This family is one of my many case studies on opening the door just an inch to the devil and seeing the havoc that results throughout the generations.
Way back before my aunt and uncle got married, my grandparents and my aunt's parents all got together to talk about the prospects of marriage at such a young age, and being in love but ill-suited for one another. This is the only time I have ever heard about my grandparents voicing a dissenting opinion about one of their children getting married. My grandparents were both one of ten children and had seven surviving children of their own, so they weren't strangers to ups and downs or seeing things working out despite the odds...or failing even with best intentions.
Both sets of parents strongly cautioned their children against this rash marriage, but my aunt and uncle "were in love" and no amount of parental pragmatism was going to influence their head-strong choice to be married -- married now.
Needless to say, a dozen or so years later, after four children, the separation happened. Not long after, once both of my grandparents had passed away, came the divorce and subsequent remarriage by both my aunt and uncle to other previously married, previously Catholic, folks.
And also needless to say, three of their four children have had terrible track records when it comes to marriage and life choices.
But, the real point here is the first instance of divorce and how begins to cascade down through the generations. In every branch of my family, once a divorce happens, it is practically endemic, always tragic.
One doesn't even need to go back to the saints of antiquity or the Church Fathers to read about how marriage and divorce are to be viewed. It is only in the last century, maybe the last few decades, that marriage has been regarded dispassionately and as a contract. C.S. Lewis, for instance, writes seriously about marriage in his Mere Christianity, and with wit in The Screwtape Letters.
"The idea that "being in love" is the only reason for remaining married really leaves no room for marriage as a contract of promise at all. If love is the whole thing, then the promise can add nothing; and if it adds nothing, then it should not be made. The curious thing is that lovers themselves, while they remain really in love, know this better than those who talk about love. As Chesterton pointed out, those who are in love have a natural inclination to bind themselves by promises. Love songs all over the world are full of vows of eternal constancy. The Christian law is not forcing upon the passion of love something which is foreign to that passion's own nature: it is demanding that lovers should take seriously something which their passion itself impels them to do." (Mere Christianity, Chapter 6, Christian Marriage).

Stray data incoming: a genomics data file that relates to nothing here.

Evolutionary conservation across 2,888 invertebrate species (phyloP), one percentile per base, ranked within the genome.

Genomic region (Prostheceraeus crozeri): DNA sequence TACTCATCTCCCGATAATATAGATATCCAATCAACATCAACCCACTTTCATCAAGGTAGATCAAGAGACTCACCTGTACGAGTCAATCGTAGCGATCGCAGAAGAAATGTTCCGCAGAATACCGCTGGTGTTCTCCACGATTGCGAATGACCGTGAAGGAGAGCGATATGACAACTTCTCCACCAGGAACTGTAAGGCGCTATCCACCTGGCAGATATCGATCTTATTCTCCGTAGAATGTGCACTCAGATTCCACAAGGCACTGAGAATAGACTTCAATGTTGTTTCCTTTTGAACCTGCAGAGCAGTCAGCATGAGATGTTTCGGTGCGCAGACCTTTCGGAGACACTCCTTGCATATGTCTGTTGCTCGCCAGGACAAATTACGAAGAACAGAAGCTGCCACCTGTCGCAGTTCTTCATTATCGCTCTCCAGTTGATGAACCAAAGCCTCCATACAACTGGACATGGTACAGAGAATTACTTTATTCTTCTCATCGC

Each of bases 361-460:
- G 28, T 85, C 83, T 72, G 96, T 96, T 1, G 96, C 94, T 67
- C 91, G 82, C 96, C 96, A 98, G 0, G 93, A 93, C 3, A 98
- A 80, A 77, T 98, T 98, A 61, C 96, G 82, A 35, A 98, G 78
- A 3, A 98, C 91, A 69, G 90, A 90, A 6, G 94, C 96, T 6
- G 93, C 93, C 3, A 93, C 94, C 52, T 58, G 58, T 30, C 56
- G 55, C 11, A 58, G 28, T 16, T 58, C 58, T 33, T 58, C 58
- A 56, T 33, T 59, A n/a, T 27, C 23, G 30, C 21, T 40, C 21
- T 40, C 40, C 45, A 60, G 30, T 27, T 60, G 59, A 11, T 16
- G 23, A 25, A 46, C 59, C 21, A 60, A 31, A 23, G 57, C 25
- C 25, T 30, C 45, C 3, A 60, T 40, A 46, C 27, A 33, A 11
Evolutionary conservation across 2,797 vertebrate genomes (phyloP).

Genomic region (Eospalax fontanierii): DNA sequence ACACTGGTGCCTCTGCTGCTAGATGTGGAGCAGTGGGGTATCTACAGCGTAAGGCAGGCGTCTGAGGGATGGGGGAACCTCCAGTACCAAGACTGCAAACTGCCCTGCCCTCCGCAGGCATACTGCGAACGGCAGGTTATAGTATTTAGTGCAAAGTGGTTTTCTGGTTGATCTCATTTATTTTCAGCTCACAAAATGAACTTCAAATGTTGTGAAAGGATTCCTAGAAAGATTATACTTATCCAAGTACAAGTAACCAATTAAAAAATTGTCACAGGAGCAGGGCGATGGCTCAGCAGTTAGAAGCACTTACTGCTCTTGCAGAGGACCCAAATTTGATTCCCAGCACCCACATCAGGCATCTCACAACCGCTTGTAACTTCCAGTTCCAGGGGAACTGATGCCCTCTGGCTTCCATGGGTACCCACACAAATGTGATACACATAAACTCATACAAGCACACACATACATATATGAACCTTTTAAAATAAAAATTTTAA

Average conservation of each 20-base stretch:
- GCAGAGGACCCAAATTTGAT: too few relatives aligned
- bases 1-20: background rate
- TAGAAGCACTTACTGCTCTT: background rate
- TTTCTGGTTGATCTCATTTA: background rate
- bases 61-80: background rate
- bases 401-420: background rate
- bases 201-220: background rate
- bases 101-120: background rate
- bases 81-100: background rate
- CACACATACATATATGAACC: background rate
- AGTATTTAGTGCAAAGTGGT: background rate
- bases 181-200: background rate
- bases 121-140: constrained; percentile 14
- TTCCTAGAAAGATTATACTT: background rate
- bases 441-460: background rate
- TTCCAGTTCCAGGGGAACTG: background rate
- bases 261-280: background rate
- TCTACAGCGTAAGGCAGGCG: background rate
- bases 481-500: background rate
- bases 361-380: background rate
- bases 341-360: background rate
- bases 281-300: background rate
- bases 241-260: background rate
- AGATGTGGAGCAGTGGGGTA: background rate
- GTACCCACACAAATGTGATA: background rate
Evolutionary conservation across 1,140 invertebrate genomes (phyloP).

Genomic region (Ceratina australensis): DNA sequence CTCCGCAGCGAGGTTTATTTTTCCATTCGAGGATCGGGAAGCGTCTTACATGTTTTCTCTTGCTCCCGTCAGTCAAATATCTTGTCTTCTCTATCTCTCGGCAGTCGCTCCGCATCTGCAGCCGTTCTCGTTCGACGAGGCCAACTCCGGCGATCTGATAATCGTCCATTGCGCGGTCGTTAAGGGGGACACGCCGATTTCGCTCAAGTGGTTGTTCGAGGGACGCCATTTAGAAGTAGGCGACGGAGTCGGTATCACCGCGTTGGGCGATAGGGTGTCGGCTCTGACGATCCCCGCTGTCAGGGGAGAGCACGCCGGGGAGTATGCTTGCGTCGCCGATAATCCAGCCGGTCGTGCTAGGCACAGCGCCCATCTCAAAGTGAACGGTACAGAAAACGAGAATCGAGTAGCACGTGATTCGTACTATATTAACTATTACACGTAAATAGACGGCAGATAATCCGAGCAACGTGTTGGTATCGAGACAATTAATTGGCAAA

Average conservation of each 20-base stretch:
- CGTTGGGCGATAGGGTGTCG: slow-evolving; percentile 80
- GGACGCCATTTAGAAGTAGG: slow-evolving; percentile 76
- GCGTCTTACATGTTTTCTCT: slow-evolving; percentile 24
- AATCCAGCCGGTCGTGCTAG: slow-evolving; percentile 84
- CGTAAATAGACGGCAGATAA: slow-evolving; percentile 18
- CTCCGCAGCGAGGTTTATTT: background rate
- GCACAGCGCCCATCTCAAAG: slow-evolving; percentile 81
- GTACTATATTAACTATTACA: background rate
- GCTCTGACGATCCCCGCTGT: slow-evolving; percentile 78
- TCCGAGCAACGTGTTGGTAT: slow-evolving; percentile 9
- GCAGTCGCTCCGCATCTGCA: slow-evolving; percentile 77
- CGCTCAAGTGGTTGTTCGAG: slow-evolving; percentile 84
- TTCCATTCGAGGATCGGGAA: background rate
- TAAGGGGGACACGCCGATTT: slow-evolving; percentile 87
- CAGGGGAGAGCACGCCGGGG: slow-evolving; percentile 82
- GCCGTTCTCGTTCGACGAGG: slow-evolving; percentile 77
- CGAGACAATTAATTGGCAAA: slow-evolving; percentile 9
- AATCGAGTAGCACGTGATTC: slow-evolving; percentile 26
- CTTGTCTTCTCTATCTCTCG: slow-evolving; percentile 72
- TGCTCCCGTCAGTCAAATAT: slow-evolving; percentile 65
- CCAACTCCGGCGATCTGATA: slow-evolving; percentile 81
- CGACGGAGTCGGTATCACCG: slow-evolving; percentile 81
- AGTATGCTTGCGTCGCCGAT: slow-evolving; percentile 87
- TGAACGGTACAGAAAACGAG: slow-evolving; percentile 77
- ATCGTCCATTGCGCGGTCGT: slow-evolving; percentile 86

"...they (Protestants and Catholics) regard divorce as something like cutting up a living body, as a kind of surgical operation. Some of them think the operation so violent that it cannot be done at all; others admit it as a desperate remedy in extreme cases. They are all agreed that it is more like having both your legs cut off than it is like dissolving a business partnership or even deserting a regiment. What they all disagree with is the modern view that it is a simple readjustment of partners, to be made whenever people feel they are no longer in love with one another, or when either of them falls in love with someone else." (Mere Christianity, Chapter 6, Christian Marriage).
Because marriage is a reflection of the Trinity, the devil wants to destroy it. Once the couple begins to drift from the Church and are no longer receiving graces from the sacraments, it's like opening the door, knowing there are wolves outside.
And, everyone who has seen a horror movie knows you never open the door.